Sarah Woods and Fern Smith are founders of Emergence and authors of Culture Shift: how artists are responding to sustainability in Wales. Fern spent many years as artistic director of Volcano Theatre Company, an experimental theatre company. In the last 5 years she has been rethinking the role of the arts, inquiring “what is the Arts’ role in a time of global crisis?” The ensuing conversation led, among other things, to meeting Sarah and to starting Emergence, a ‘creative practice for a sustainable future’. Sarah’s journey is similar, having been a successful playwright who, like Fern, stepped back to as “if I really did want to create change in the world, or at least create the conditions for change, how should I best do that?” She now works much more closely with communities and scientists, out in the world.
This week is the week when Lucy’s book comes out, and it pulls together many of these things; you’ve talked about there being a movement and there being a lot of people who were feeling disparate but are now feeling like they’re coming together around this. Why does Lucy’s book matter, do you think?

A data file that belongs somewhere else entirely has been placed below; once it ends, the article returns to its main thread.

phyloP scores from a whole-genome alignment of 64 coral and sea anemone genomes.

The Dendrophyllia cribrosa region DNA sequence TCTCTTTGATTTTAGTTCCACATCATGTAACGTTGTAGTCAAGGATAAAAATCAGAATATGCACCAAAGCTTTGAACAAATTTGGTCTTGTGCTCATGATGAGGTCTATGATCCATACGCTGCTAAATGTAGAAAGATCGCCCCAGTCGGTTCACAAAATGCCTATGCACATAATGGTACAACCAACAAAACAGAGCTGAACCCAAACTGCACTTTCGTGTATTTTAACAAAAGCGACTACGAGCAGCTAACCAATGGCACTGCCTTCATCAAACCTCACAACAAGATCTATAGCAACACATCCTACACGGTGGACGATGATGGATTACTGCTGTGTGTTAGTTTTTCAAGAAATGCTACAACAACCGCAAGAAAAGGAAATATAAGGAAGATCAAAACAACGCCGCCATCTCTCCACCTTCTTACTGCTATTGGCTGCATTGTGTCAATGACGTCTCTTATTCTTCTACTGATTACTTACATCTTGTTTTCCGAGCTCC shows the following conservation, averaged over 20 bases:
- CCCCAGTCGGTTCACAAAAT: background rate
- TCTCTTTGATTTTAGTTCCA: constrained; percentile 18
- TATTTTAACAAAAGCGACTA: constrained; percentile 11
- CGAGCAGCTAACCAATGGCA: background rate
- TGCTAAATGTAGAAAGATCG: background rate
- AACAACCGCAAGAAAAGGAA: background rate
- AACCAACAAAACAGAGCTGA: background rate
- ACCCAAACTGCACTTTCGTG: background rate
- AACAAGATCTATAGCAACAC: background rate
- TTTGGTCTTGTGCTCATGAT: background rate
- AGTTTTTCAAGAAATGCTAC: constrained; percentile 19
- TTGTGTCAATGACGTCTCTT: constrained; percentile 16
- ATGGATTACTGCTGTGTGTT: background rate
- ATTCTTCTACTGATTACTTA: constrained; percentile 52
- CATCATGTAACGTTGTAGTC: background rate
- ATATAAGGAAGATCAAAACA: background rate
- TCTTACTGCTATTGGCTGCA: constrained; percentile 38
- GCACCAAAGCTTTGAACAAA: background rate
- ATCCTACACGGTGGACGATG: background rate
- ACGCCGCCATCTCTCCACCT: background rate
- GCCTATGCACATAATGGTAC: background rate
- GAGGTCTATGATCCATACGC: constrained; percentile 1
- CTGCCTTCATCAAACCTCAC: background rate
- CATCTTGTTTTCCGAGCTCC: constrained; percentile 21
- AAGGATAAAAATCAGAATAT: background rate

SW: There was a really interesting experience as Lucy started to search for people and to bring people together to start making this book. For some of us it’s been quite a long haul, obviously most of all for Lucy. It’s been a long process and a really revealing process. A group of us came together, and working individually with people over the course of that week, there was such a relief as people realised we were all talking the same language, and as people started to find the words to describe their own practice. A lot of people just do what they do, and sometimes finding ways to reflect on that and explain it, sometimes there just isn’t time for it.